What led you to writing your first novel? I was extremely inspired by New York when we moved there just two weeks after 9/11. The city was barely beginning their recovery and I saw first hand how a city responds to that kind of tragedy. The city was full of camaraderie, sacrifice, art, and of course cocktails. I picked up a biography about LaGuardia at that time, and realized I’d pigeonholed the 1930s into being JUST about the Depression. But in the big cities there was so much more going on. From women’s roles coming to prominence in the workforce and civil rights, to art, music and architecture, to gritty humor and definitely exciting cocktails. I wanted to write that side of the story.
What are you working on now? I am currently working on book three of the Art Deco Mystery Series, The Pearl Dagger. (Book Two, The Gold Pawn, releases September 25th and The Pearl Dagger releases fall of 2019). I am also writing a YA novel featuring a teen who is introduced at the end of The Silver Gun, where her story weaves in and out of the Art Deco Mysteries. I thought it would be a lot of fun to have two genres intermingle, where you learn new little tidbits in each that bring a greater story to the whole.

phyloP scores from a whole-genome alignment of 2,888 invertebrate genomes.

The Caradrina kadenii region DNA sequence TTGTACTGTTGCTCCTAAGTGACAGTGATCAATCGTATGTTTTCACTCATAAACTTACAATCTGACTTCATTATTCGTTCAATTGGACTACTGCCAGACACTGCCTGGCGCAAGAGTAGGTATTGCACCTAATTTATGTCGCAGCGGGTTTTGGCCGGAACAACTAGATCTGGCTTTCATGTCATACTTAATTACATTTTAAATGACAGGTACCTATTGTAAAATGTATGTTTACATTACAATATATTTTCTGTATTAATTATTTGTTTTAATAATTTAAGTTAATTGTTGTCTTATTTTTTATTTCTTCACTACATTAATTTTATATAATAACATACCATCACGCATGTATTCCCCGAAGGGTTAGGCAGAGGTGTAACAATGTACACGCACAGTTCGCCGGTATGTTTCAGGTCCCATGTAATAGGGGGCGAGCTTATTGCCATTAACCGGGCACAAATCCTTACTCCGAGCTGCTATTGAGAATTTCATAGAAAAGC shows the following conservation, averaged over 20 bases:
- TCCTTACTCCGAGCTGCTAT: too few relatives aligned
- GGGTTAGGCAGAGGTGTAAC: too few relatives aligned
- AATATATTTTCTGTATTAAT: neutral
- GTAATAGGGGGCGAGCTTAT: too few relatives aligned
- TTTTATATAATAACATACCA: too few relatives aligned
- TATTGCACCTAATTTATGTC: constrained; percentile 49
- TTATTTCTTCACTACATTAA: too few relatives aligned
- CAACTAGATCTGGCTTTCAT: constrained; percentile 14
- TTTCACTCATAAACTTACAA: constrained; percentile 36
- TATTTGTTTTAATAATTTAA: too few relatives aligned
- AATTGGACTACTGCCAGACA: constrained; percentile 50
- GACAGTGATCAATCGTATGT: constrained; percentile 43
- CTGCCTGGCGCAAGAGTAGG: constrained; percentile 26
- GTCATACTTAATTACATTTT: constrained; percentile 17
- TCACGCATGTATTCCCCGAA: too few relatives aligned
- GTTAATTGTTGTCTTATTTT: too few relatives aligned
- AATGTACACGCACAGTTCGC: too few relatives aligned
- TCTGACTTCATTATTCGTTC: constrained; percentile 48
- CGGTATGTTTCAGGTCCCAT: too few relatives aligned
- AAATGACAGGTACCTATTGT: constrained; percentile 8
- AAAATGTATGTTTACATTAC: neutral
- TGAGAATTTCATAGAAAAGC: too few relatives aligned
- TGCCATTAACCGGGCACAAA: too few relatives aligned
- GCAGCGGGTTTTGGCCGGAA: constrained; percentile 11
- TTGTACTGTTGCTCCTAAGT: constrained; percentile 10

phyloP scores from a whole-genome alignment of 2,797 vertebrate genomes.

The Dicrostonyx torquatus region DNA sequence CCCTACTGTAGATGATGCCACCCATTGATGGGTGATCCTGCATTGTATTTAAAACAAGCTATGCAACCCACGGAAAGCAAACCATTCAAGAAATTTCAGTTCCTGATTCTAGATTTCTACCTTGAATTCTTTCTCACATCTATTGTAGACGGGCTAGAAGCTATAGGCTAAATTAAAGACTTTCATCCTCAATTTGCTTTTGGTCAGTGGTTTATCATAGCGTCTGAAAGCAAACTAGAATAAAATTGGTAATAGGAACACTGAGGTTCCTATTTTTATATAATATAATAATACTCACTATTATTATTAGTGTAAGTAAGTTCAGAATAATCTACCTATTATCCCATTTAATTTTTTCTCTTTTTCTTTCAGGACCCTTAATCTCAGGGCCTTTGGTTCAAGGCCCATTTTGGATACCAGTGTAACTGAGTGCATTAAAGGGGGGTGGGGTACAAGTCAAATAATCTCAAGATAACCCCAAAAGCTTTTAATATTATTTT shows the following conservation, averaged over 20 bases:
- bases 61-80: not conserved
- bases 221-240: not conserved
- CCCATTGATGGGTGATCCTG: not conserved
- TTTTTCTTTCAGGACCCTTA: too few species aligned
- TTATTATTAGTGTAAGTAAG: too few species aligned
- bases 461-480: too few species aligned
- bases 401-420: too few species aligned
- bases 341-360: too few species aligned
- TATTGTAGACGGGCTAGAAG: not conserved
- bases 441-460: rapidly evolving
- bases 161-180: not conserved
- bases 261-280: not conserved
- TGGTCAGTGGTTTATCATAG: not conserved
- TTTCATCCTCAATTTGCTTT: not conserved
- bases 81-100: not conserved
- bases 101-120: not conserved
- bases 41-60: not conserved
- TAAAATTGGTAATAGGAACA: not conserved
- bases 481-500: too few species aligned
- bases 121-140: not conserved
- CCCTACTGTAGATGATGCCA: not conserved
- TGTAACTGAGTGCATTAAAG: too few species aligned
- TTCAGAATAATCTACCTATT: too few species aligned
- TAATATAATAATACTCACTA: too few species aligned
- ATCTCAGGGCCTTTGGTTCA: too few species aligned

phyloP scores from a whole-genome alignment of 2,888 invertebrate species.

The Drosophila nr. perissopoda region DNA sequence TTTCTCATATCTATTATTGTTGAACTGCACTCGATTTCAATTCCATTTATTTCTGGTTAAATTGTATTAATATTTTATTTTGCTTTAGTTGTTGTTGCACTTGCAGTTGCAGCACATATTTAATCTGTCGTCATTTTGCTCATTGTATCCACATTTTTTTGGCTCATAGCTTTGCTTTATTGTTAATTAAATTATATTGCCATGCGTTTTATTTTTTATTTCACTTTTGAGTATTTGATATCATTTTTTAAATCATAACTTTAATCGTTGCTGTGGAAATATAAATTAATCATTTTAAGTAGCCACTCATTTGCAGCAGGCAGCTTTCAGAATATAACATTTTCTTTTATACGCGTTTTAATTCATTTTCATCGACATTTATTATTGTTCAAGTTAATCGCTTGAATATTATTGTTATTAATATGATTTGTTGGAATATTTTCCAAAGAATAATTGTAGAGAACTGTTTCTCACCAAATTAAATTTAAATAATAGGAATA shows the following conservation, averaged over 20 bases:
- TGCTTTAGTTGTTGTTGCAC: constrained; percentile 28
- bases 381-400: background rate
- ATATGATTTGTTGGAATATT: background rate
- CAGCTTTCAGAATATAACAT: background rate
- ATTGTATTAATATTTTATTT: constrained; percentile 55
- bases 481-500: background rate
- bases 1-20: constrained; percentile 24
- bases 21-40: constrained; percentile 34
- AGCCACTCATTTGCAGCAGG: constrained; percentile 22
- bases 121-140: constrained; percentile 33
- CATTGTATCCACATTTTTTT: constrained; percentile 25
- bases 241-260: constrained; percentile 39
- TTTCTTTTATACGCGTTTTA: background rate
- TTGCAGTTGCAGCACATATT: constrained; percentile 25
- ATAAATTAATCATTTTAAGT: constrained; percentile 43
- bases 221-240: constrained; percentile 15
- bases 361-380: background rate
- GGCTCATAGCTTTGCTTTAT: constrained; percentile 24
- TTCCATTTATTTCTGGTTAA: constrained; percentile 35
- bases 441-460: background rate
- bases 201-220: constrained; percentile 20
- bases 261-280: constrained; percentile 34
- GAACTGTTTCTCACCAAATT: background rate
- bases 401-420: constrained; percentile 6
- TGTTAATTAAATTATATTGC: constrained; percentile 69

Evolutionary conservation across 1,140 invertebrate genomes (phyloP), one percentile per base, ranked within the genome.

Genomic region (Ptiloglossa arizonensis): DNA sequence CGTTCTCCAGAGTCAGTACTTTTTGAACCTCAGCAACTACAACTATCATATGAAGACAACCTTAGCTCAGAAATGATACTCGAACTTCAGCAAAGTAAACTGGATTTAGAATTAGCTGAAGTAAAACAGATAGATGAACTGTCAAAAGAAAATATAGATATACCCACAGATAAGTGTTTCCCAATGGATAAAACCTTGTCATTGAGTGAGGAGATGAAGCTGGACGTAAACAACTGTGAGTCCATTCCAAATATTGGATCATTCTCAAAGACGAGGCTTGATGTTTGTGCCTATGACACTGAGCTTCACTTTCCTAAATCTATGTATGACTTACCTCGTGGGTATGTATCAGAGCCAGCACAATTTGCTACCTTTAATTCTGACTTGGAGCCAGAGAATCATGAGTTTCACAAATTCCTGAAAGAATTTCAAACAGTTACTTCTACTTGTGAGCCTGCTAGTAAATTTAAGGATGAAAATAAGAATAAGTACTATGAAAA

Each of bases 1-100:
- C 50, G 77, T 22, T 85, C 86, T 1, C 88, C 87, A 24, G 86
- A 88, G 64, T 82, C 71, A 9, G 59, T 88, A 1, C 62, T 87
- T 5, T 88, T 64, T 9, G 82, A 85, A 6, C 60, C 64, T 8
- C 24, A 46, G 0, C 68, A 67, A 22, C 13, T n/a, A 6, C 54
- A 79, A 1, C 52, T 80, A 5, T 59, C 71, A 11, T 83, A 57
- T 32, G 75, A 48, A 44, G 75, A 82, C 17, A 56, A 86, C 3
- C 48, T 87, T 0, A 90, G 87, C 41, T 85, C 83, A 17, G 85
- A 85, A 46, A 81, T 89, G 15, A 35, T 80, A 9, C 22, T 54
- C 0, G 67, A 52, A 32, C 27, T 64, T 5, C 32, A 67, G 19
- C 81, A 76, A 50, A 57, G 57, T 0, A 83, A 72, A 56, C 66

Dianne Freeman…

… is a life-long book lover who left the world of corporate finance to pursue her passion for writing. After co-authoring the non-fiction book, Haunted Highway, The Spirits of Route 66, she realized her true love was fiction, historical mystery in particular. She also realized she didn’t like winter very much so now she and her husband pursue the endless summer by splitting their time between Michigan and Arizona.

Her debut novel, A Lady’s Guide to Etiquette and Murder is scheduled for release with Kensington June 26, 2018. To pre-order, click HERE